2. Yes. I can see that actually replacing the terminology would be an unwieldy challenge. I posed the question the way I did because I really do think the naming is unfortunate and misleading. As you have argued so well, Carl, it creates the impression that the middle voice fits somewhere on a continuum between active and passive, and this of course is not helpful.

        For the purposes of a beginning grammar (my own in particular), I wonder if there is some way to qualify the term “middle voice” that might help. Something like “The Middle (or _____) Voice”? That is, is there a term that could be used in the discussion of the middle voice while keeping the traditional term for practical reasons.

  3. […] it or not, I pulled these quotes together completely separate from Micheal Palmer’s post on Middle Voice. In fact, I compiled them the day before he even posted and while we have been known to e-mail each […]

  4. I want to make sure that my comparison between the Greek middle voice and the Spanish reflexive should NOT be taken to suggest that they are equivalent. My point was only that the Greek middle is a lot more like the Spanish reflexive than it is like the English reflexive and that calling it the “reflexive voice” would create little confusion in Spanish, but a great deal of confusion in English.

    Consider this example from Matthew 2:4 where the Greek middle parallels a reflexive in neither English nor Spanish.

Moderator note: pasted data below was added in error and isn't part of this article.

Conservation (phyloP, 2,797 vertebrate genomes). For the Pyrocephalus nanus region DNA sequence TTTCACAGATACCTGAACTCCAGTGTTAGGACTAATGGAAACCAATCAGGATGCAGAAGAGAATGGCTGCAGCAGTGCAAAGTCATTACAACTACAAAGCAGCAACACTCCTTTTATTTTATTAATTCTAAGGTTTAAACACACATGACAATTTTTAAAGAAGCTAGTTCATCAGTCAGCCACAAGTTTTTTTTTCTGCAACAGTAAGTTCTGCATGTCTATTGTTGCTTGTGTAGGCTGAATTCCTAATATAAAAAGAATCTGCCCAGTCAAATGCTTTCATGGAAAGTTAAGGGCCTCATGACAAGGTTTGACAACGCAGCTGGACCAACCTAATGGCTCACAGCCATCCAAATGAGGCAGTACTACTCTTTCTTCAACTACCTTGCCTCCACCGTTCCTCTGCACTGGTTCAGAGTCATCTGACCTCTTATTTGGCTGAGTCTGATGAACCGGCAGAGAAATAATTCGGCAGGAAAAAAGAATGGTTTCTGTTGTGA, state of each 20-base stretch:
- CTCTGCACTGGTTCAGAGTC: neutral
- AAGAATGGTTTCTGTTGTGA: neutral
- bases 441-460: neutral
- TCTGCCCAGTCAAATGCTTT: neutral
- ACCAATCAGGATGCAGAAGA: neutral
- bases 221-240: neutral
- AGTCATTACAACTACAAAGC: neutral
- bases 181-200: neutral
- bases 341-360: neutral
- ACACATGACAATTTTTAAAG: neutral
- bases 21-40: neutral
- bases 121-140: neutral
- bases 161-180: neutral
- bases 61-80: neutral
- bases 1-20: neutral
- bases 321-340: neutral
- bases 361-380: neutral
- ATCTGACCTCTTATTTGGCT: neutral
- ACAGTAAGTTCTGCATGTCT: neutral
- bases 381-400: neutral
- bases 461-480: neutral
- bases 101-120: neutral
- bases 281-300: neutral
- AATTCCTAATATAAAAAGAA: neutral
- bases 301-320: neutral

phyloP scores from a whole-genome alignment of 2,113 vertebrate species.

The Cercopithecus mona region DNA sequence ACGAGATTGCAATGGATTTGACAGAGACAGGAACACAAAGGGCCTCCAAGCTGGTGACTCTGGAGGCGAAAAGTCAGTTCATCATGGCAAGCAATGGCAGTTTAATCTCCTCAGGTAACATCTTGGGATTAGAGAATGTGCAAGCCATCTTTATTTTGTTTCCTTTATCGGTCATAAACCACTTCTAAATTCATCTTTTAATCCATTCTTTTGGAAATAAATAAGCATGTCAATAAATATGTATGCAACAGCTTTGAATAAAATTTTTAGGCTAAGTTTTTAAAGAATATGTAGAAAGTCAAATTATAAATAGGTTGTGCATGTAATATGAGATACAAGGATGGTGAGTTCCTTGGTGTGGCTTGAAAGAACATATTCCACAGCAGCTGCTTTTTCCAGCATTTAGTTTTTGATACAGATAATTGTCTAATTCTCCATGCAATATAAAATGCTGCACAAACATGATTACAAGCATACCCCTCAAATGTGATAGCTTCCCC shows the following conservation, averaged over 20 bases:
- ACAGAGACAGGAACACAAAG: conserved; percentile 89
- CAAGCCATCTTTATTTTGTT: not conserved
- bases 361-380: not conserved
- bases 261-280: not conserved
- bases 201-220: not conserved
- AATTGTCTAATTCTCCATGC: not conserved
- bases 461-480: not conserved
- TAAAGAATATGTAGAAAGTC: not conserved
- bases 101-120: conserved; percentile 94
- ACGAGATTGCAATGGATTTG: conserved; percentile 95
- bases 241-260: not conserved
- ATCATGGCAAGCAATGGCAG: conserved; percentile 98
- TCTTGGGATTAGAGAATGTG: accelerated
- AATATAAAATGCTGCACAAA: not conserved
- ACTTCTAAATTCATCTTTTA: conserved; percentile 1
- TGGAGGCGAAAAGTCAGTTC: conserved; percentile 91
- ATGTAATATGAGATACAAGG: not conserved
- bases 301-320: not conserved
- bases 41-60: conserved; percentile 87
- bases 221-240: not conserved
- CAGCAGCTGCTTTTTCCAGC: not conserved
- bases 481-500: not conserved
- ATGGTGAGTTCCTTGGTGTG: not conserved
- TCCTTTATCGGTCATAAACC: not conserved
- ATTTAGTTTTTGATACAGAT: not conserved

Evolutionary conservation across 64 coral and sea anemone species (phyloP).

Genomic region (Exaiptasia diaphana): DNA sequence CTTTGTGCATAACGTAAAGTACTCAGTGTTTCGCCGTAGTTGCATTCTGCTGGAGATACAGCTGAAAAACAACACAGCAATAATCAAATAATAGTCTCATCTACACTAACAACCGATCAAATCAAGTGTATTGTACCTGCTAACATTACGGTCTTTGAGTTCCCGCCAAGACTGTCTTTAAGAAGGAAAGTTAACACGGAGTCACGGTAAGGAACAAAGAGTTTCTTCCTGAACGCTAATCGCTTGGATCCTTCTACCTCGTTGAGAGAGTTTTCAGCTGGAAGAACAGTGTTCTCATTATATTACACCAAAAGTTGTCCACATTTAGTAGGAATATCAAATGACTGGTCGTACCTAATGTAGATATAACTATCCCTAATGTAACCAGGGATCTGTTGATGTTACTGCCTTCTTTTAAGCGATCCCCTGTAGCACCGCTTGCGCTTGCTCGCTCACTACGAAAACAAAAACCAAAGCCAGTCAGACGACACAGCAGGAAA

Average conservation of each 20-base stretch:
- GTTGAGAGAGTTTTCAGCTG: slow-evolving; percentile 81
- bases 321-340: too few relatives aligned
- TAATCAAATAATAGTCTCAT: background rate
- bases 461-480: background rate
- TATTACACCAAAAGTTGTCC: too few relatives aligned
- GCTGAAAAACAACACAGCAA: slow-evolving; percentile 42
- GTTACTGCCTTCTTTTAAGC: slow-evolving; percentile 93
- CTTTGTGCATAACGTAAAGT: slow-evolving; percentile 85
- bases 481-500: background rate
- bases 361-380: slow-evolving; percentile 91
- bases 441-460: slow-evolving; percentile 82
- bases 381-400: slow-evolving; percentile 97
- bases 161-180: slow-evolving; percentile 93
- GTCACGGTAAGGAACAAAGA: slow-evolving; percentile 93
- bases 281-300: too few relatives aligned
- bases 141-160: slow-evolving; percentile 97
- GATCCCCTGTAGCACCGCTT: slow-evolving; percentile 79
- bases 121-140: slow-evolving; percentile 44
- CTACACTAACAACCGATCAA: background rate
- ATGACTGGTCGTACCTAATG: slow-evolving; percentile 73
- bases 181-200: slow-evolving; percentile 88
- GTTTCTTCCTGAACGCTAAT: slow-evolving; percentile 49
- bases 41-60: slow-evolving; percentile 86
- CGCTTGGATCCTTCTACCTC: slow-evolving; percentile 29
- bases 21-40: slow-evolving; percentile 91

ἐπυνθάνετο παρ᾽ αὐτῶν ποῦ ὁ χριστὸς γεννᾶται.
    Les preguntó donde habrá de nacer el Cristo.
    He asked them where the Christ was to be born.

    The verb ἐπυνθάνετο is middle voice here, but its translation is not reflexive in either Spanish or English. The reason it is middle voice in Greek, though is clear. Herod requests this information for his own use, his own benefit.

    1. Suzanne Kemmer in The Middle Voice, nicely distinguishes reflexive from middle usage in languages that use refexive constructions to express middle sense.

      1. I have not had the opportunity to read Kemmer’s book, and at $68.00 for the paperback, I’m unlikely to get to soon. Perhaps I’ll find it in a nearby library this summer.

        Here’s a link to the book’s page at John Benjamins:

  5. […] the “problem” of deponency and/or the middle voice in ancient Greek. One blogger even suggests that we use a different word than “middle”, which is a dumb idea, because “middle […]

  6. Kent Andersen

    Our gramatical terms stem ultimately from the grammar attributed to Dionysios Thrax. The form of the verb which everyone calls the “middle” is uneqivocally called “passive” (pathos) by Thrax. His examples are túpto: (energeia, active) and túptomai (pathos, passive). Nowhere in the entire Greek and Roman grammatical literature is there ever mention of the so-called “aorist passive” in Greek which is also active in form. Unknown (or simply ignored) to most is also the fact that Thrax clearly states that there are two and only two diathesis of the onoma (nouns and adjectives). Can anyone explain why the verb should have three diatheses, but the noun and adjective only two?

    1. Thanks for bringing up Dionysios Thrax’ discussion of this topic. There is no reason to assume that the number of “diathesis” should be the same for nouns and verbs, but I’ll have to go back and reread his discussion of voice to respond more fully.

      By the way, you can read his discussion in Greek here. To go directly to the relevant section on voice, try this Greek wiki.